Can’t we all just slow down and enjoy local coffee?

The Culture of “Busyness”

Coming from the south, I’m accustomed to a slower pace of life. In San Francisco, people are generally very career-focused; they’re always busy and on the go. Since so many people work long hours, services that deliver groceries, do laundry, clean, cook, etc. are widely utilized. While working in San Francisco this summer, I ate at more restaurants in three months than I usually do in a whole year because there just wasn’t time to stay at home and cook. It was quite an adjustment for someone who’s used to cooking almost daily!

Public Transportation

Cable Car - SFBART (Bay Area Rapid Transit) transports around 300,000 people every day. It’s how I commuted to work and it (sometimes) beats sitting in slow-moving rush hour traffic. It’s loud, crammed like a sardine can during commute hours, and smells like weed half the time, but I didn’t mind riding it as much as I thought I would. In addition to BART, there are other public transportation options like the Caltrain and the famous cable cars. You can also rent bicycles to get around the city and there are designated bicycle lanes throughout San Francisco and most surrounding cities.  (more…)

erin mccarley promo photo

Tuesday Tunes – “I Can Be Somebody” by Erin McCarley

Update: The song has been removed from Soundcloud and the new link cannot be embedded, so you can hear the song and watch its new music video here.

This announcement came as a pleasant and unexpected surprise. New music! I first heard Erin McCarley’s music in 2009 when Love, Save the Empty was released. I bought the CD at F.Y.E. (whoa!), played the heck out of it, and it became part of the soundtrack to my junior and senior years of high school.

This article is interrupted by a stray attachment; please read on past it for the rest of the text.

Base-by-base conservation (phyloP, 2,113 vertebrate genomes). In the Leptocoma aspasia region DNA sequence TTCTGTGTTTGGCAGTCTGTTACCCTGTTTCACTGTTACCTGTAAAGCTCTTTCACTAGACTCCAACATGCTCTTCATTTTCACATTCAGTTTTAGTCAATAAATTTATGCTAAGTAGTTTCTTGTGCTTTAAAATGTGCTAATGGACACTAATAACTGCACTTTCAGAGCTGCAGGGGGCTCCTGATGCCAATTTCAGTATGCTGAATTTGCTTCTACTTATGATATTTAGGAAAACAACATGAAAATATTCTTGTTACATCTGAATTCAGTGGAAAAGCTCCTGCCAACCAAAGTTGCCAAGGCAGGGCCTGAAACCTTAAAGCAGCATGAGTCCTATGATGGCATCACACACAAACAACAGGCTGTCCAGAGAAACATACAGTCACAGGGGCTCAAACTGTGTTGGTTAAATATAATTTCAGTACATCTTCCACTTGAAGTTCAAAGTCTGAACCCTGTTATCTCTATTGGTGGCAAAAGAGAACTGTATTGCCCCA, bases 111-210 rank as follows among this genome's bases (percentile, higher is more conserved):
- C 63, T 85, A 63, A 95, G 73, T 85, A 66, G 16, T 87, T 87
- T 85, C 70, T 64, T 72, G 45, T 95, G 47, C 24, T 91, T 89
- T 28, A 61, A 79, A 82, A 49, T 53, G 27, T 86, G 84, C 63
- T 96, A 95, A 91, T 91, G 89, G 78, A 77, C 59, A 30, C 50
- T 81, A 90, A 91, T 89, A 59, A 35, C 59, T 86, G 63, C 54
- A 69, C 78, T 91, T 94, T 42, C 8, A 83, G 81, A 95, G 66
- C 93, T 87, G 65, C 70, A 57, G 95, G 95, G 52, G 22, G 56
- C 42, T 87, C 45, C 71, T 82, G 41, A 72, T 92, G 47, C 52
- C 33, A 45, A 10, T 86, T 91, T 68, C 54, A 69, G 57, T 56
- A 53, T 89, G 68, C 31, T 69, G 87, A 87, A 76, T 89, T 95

In 2012, McCarley released the iTunes-exclusive My Stadium Electric, a departure from the stripped down songs of her debut albumMy Stadium Electric didn’t quite match Love, Save the Empty for me, but it’s definitely not a bad album and it deserved much more promotion from the record label than it received. More on that in this 2012 Huffington Post story.

With my curiosity piqued by the announcement; I wondered if McCarley new music would sound closer to her debut or sophomore album, or if it would be something entirely different. This new single is in the same vein of My Stadium Electric. It’s upbeat, catchy, and the motivational lyrics have been replaying in my head quite a bit for the past 24 hours. “I Can Be Somebody” is the pep talk I didn’t realize I needed.

“Busted heart and it’s pouring rain / I feel the world turning for a change / I’m ready, I’m ready for a better life / And the waves running through the sky / I will raise my voice and cry / Oh, I’m ready, I’m ready, I’m ready, I’m ready!”

Lyrics like these make me feel that McCarley is not only embracing a new direction after some setbacks, but that things are only getting bigger and better from here. It’s a healthy, empowering attitude, and I love it.

I’m ready to hear more.

For more on Erin McCarley: Website | Facebook | Twitter | Instagram | YouTube

Chris Cornell - promo - higher truth

Tuesday Tunes – “Nearly Forgot My Broken Heart” by Chris Cornell

The Soundgarden frontman is back in solo territory with his new single, “Nearly Forgot My Broken Heart.” Produced by Brendan O’Brien, this is the first song on Cornell’s forthcoming album, Higher Truth, and it’s paired with an excellent lyric video by Josh Graham.

On the first listen, this song’s arrangement reminded me of Cornell’s first solo album, 1999’s Euphoria Morning, which was remastered and reissued earlier this month as Euphoria Mourning. In this Kerrang! interview, Cornell discusses his solo career and new album. What’s most interesting to me is that “Nearly Forgot My Broken Heart” originally began as a country song! How interesting is that? I’m always fascinated by the way songs evolve from their early demos to the finished product.